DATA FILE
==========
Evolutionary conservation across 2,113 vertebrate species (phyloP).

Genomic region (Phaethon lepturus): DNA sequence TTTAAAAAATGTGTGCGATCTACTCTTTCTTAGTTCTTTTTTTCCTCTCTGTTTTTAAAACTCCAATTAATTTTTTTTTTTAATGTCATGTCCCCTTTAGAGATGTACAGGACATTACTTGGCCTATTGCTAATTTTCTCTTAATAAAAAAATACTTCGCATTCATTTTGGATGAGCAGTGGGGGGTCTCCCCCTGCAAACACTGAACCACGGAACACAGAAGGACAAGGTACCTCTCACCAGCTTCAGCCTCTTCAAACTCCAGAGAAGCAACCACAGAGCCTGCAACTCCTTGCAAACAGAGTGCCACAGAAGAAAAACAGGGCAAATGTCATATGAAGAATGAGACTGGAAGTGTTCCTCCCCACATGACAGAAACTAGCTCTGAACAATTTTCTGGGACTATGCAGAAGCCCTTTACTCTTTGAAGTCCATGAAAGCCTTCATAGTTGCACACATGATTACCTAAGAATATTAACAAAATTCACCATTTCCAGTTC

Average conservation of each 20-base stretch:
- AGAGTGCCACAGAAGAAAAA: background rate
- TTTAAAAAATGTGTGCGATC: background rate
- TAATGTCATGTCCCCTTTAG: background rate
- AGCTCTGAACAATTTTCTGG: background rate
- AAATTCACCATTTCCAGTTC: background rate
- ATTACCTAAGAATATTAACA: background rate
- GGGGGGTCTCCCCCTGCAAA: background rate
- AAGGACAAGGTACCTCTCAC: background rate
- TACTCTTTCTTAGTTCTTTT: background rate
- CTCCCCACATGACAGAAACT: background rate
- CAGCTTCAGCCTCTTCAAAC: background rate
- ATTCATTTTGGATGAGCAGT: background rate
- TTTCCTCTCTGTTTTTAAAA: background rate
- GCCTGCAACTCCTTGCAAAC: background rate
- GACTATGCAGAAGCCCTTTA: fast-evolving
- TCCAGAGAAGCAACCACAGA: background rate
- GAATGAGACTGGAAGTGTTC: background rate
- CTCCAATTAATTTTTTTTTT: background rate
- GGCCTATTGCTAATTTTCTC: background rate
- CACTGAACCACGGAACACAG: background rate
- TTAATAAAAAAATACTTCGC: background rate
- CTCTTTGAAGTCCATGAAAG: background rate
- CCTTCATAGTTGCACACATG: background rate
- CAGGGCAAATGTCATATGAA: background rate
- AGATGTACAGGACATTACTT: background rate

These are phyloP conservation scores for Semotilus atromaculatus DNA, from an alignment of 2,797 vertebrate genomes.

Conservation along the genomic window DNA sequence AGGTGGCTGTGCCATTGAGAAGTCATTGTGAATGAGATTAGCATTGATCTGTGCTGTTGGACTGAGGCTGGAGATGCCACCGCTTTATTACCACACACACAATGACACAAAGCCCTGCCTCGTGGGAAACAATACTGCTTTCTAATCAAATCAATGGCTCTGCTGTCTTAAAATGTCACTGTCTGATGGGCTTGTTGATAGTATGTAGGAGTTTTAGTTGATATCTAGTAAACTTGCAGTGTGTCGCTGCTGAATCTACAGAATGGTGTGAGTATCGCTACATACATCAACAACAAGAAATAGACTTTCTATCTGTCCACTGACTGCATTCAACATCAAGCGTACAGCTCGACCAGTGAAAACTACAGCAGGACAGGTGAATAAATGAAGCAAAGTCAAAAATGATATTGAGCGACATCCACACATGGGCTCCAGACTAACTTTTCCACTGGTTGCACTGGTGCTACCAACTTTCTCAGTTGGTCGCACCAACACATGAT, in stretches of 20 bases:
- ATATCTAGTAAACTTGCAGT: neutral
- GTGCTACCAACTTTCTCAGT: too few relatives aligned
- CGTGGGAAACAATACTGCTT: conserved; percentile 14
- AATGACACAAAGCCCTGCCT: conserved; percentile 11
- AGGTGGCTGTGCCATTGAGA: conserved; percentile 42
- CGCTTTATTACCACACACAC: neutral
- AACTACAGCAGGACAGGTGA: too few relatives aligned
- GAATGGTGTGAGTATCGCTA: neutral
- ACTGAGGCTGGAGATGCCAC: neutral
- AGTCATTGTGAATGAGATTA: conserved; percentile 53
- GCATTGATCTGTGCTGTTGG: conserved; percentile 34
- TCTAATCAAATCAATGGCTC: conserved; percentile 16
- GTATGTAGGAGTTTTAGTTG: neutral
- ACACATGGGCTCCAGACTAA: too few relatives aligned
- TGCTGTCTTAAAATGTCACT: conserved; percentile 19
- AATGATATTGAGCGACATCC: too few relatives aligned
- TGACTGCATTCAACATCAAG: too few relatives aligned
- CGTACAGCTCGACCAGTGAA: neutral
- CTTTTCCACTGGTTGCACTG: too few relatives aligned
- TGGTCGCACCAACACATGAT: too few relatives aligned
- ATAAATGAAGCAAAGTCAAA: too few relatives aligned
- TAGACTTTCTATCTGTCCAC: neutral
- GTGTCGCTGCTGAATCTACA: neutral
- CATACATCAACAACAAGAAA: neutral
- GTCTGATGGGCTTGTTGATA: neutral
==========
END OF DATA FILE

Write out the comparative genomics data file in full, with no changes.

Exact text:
Evolutionary conservation across 2,113 vertebrate species (phyloP).

Genomic region (Phaethon lepturus): DNA sequence TTTAAAAAATGTGTGCGATCTACTCTTTCTTAGTTCTTTTTTTCCTCTCTGTTTTTAAAACTCCAATTAATTTTTTTTTTTAATGTCATGTCCCCTTTAGAGATGTACAGGACATTACTTGGCCTATTGCTAATTTTCTCTTAATAAAAAAATACTTCGCATTCATTTTGGATGAGCAGTGGGGGGTCTCCCCCTGCAAACACTGAACCACGGAACACAGAAGGACAAGGTACCTCTCACCAGCTTCAGCCTCTTCAAACTCCAGAGAAGCAACCACAGAGCCTGCAACTCCTTGCAAACAGAGTGCCACAGAAGAAAAACAGGGCAAATGTCATATGAAGAATGAGACTGGAAGTGTTCCTCCCCACATGACAGAAACTAGCTCTGAACAATTTTCTGGGACTATGCAGAAGCCCTTTACTCTTTGAAGTCCATGAAAGCCTTCATAGTTGCACACATGATTACCTAAGAATATTAACAAAATTCACCATTTCCAGTTC

Average conservation of each 20-base stretch:
- AGAGTGCCACAGAAGAAAAA: background rate
- TTTAAAAAATGTGTGCGATC: background rate
- TAATGTCATGTCCCCTTTAG: background rate
- AGCTCTGAACAATTTTCTGG: background rate
- AAATTCACCATTTCCAGTTC: background rate
- ATTACCTAAGAATATTAACA: background rate
- GGGGGGTCTCCCCCTGCAAA: background rate
- AAGGACAAGGTACCTCTCAC: background rate
- TACTCTTTCTTAGTTCTTTT: background rate
- CTCCCCACATGACAGAAACT: background rate
- CAGCTTCAGCCTCTTCAAAC: background rate
- ATTCATTTTGGATGAGCAGT: background rate
- TTTCCTCTCTGTTTTTAAAA: background rate
- GCCTGCAACTCCTTGCAAAC: background rate
- GACTATGCAGAAGCCCTTTA: fast-evolving
- TCCAGAGAAGCAACCACAGA: background rate
- GAATGAGACTGGAAGTGTTC: background rate
- CTCCAATTAATTTTTTTTTT: background rate
- GGCCTATTGCTAATTTTCTC: background rate
- CACTGAACCACGGAACACAG: background rate
- TTAATAAAAAAATACTTCGC: background rate
- CTCTTTGAAGTCCATGAAAG: background rate
- CCTTCATAGTTGCACACATG: background rate
- CAGGGCAAATGTCATATGAA: background rate
- AGATGTACAGGACATTACTT: background rate

These are phyloP conservation scores for Semotilus atromaculatus DNA, from an alignment of 2,797 vertebrate genomes.

Conservation along the genomic window DNA sequence AGGTGGCTGTGCCATTGAGAAGTCATTGTGAATGAGATTAGCATTGATCTGTGCTGTTGGACTGAGGCTGGAGATGCCACCGCTTTATTACCACACACACAATGACACAAAGCCCTGCCTCGTGGGAAACAATACTGCTTTCTAATCAAATCAATGGCTCTGCTGTCTTAAAATGTCACTGTCTGATGGGCTTGTTGATAGTATGTAGGAGTTTTAGTTGATATCTAGTAAACTTGCAGTGTGTCGCTGCTGAATCTACAGAATGGTGTGAGTATCGCTACATACATCAACAACAAGAAATAGACTTTCTATCTGTCCACTGACTGCATTCAACATCAAGCGTACAGCTCGACCAGTGAAAACTACAGCAGGACAGGTGAATAAATGAAGCAAAGTCAAAAATGATATTGAGCGACATCCACACATGGGCTCCAGACTAACTTTTCCACTGGTTGCACTGGTGCTACCAACTTTCTCAGTTGGTCGCACCAACACATGAT, in stretches of 20 bases:
- ATATCTAGTAAACTTGCAGT: neutral
- GTGCTACCAACTTTCTCAGT: too few relatives aligned
- CGTGGGAAACAATACTGCTT: conserved; percentile 14
- AATGACACAAAGCCCTGCCT: conserved; percentile 11
- AGGTGGCTGTGCCATTGAGA: conserved; percentile 42
- CGCTTTATTACCACACACAC: neutral
- AACTACAGCAGGACAGGTGA: too few relatives aligned
- GAATGGTGTGAGTATCGCTA: neutral
- ACTGAGGCTGGAGATGCCAC: neutral
- AGTCATTGTGAATGAGATTA: conserved; percentile 53
- GCATTGATCTGTGCTGTTGG: conserved; percentile 34
- TCTAATCAAATCAATGGCTC: conserved; percentile 16
- GTATGTAGGAGTTTTAGTTG: neutral
- ACACATGGGCTCCAGACTAA: too few relatives aligned
- TGCTGTCTTAAAATGTCACT: conserved; percentile 19
- AATGATATTGAGCGACATCC: too few relatives aligned
- TGACTGCATTCAACATCAAG: too few relatives aligned
- CGTACAGCTCGACCAGTGAA: neutral
- CTTTTCCACTGGTTGCACTG: too few relatives aligned
- TGGTCGCACCAACACATGAT: too few relatives aligned
- ATAAATGAAGCAAAGTCAAA: too few relatives aligned
- TAGACTTTCTATCTGTCCAC: neutral
- GTGTCGCTGCTGAATCTACA: neutral
- CATACATCAACAACAAGAAA: neutral
- GTCTGATGGGCTTGTTGATA: neutral